4. Finally, you select a profile when you export/save an image. For your own archive, it often matches the working profile you've chosen at (3), so nothing extra to do. For sharing with others, you might want to convert it to the "lowest common denominator" sRGB.

    Whatever you do, you should ensure that all your saved images are tagged with the profile they are saved with, or the profile is attached to the image. (Standard profiles don't take much space). Usually there is a setting for it in the Save dialog. Theoretically, even if you don't convert the image on export, the reading app should read the tag and convert accordingly during display. Alas, this is not always happening.

For your situation, the important takeaway from (1) and (2) is that there always must be a match between what is set in the physical display settings and in the Windows device settings. And I should reiterate that a colorimeter is exactly the device that ensures that. You have a good monitor with accurate built-in LUTs, and it's a pity not to use it. For this display, a colorimeter is a small fraction of the cost.

(Note: because your display supports hardware calibration, you will need to use their (ASUS) software/methods instead of the colorimeter-supplied software. Because of this, you might get away with buying the cheapest colorimeter in a given range (e.g. Spyder 5 Express/Pro/Elite), which often differ only in the supplied software. But you need to use a colorimeter that ASUS specfies as compatible).

Without colorimeter, and without exactly knowing what is the "native" profile, one solution is to set both the device profile and the display setting to a common standard, such as sRGB. As you already discovered, this should work reasonably well. But of course, it underutilises the capabilities of your display, and still relies on a factory calibration, which degrades over time.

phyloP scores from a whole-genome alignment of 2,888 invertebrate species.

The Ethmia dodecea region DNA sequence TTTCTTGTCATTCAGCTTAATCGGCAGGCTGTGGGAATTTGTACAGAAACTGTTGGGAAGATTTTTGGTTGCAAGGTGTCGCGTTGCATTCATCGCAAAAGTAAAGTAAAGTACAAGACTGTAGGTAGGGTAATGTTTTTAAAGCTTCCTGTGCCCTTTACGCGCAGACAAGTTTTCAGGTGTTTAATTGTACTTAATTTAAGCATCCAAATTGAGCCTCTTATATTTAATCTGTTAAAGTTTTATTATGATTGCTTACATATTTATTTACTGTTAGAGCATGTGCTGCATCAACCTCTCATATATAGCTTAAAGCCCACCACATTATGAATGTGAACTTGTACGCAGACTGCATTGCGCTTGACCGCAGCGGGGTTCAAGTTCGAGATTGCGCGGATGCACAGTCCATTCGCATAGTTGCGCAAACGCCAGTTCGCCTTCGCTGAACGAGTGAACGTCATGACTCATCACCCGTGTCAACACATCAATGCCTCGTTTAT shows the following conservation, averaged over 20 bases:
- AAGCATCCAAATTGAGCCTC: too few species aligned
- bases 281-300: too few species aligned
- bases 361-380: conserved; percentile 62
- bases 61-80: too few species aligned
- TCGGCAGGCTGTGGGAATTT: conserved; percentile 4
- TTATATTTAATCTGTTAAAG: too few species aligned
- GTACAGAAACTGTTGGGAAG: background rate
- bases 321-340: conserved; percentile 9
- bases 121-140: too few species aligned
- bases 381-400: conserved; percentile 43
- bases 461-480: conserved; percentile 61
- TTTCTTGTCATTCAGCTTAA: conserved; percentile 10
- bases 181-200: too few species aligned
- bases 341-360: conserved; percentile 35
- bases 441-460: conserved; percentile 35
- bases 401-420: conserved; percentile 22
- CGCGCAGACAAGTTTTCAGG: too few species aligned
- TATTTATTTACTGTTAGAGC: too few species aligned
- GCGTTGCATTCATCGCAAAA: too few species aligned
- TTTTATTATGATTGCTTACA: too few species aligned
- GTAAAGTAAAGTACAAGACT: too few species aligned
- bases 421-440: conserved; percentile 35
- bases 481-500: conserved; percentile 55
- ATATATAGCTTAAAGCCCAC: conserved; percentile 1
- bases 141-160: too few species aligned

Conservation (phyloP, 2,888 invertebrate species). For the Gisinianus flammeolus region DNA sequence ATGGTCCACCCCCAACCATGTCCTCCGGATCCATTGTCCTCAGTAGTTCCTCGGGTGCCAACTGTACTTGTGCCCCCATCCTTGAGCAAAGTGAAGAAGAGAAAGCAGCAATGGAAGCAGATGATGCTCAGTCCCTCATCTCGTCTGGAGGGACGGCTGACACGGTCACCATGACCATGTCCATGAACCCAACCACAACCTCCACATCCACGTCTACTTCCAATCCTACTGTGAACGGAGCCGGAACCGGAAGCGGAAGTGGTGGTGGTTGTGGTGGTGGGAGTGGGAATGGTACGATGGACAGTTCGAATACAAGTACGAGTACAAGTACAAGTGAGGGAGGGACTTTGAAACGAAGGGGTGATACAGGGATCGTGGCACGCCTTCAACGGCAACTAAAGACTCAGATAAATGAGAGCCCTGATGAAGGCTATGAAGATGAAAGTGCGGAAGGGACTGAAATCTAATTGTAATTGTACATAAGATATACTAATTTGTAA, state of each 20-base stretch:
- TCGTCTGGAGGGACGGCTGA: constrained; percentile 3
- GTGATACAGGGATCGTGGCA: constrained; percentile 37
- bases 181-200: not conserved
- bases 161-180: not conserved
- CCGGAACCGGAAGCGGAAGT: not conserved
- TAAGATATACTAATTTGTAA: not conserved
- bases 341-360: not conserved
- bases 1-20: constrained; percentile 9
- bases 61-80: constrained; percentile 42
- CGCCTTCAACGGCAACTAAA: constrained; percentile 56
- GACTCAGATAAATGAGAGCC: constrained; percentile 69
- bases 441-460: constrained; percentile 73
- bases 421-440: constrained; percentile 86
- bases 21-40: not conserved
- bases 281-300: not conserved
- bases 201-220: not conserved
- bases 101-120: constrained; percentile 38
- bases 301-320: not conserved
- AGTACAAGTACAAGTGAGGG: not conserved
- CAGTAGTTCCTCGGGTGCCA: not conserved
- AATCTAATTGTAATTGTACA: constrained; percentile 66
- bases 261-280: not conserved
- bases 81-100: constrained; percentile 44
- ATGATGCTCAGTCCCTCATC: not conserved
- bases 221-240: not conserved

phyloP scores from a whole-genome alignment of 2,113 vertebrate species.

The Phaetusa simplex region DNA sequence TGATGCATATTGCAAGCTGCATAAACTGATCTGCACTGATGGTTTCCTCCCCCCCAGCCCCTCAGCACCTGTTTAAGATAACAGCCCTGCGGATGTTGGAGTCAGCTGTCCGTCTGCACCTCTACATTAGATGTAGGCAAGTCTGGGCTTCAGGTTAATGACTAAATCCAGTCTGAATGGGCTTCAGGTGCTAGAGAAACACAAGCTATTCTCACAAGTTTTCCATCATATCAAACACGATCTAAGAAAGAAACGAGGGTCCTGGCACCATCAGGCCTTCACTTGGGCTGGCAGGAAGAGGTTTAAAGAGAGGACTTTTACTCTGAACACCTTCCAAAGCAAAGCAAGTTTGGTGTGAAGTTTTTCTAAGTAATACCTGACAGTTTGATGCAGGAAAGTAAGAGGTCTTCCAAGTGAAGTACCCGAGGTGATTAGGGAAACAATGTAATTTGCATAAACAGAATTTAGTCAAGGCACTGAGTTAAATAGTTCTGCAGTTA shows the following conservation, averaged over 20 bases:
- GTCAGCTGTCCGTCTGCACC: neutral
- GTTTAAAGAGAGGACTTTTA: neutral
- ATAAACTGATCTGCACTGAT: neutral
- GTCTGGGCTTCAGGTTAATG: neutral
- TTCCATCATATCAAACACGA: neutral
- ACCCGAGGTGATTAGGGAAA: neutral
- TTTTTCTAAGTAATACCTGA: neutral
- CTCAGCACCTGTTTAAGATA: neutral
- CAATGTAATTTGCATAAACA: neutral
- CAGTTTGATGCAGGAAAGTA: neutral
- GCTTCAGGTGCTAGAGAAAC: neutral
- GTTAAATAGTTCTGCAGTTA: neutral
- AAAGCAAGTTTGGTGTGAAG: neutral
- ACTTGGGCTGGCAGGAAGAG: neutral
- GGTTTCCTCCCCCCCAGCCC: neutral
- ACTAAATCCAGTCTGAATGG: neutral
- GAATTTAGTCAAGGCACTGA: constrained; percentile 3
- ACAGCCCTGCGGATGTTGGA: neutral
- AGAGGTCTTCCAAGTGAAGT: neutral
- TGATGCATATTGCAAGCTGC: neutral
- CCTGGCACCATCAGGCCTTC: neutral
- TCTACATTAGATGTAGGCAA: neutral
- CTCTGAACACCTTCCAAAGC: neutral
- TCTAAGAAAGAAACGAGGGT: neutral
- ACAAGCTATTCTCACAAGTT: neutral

Finally, you need to check each relevant application (including browsers) and ensure that it supports colour management and that it is enabled. (This may be particularly problematic for video). Some applications don't use Windows settings, and for them you may need to specify the display device profile separately (and redo it every time you change display mode or recalibrate).

  • \$\begingroup\$ Thank you. "monitor’s profile is set to..." refer to Windows "Start > Settings > System > Display and then the "Colour profile" field" . The Device profile doesn't seem to have any impact on the computer. I have only found on color space file provide by the manufacturer and it's unclear for which more, I guess "Standard mode". By setting the monitor colour profile to standard sRGB, I think have a satisfying result, checked across various device. I have Spyder Pro 5, but calibration using their software usually makes things worst, maybe I should try the monitor's built-in calibration too. \$\endgroup\$
    – TTT
    Oct 14, 2021 at 21:49